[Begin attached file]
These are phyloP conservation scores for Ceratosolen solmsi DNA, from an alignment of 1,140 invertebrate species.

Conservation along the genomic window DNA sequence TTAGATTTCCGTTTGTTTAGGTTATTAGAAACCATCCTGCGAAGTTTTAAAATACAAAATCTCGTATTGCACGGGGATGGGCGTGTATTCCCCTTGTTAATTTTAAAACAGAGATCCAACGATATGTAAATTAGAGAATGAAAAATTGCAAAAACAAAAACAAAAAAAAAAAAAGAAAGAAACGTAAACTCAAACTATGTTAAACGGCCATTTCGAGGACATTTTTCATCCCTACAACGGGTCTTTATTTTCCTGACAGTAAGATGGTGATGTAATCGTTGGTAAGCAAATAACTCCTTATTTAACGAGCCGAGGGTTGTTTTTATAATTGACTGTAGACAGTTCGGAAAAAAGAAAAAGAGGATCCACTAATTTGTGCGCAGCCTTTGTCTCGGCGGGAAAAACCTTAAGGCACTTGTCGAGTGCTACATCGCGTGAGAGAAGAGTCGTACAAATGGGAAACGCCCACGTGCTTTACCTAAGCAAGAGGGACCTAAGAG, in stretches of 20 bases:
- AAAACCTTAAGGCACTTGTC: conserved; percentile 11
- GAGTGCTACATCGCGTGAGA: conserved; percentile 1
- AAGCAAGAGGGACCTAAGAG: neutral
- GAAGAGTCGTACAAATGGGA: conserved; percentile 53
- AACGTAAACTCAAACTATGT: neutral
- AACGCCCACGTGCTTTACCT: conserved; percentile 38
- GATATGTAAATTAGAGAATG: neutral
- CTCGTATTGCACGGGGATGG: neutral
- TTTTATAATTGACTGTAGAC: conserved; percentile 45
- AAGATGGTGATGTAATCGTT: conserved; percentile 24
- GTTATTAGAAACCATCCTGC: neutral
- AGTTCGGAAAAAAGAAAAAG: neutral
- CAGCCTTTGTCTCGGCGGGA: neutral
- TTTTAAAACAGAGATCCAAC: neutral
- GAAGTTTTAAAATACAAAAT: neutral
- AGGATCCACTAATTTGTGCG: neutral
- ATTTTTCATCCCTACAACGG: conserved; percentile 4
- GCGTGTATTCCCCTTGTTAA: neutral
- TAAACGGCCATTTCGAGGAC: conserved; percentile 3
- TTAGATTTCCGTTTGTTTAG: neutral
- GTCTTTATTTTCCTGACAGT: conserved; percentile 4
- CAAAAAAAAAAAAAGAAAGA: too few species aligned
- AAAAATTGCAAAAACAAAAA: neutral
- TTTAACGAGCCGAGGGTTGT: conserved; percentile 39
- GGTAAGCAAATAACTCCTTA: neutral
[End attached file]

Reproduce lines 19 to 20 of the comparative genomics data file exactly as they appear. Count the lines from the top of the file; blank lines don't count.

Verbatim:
- ATTTTTCATCCCTACAACGG: conserved; percentile 4
- GCGTGTATTCCCCTTGTTAA: neutral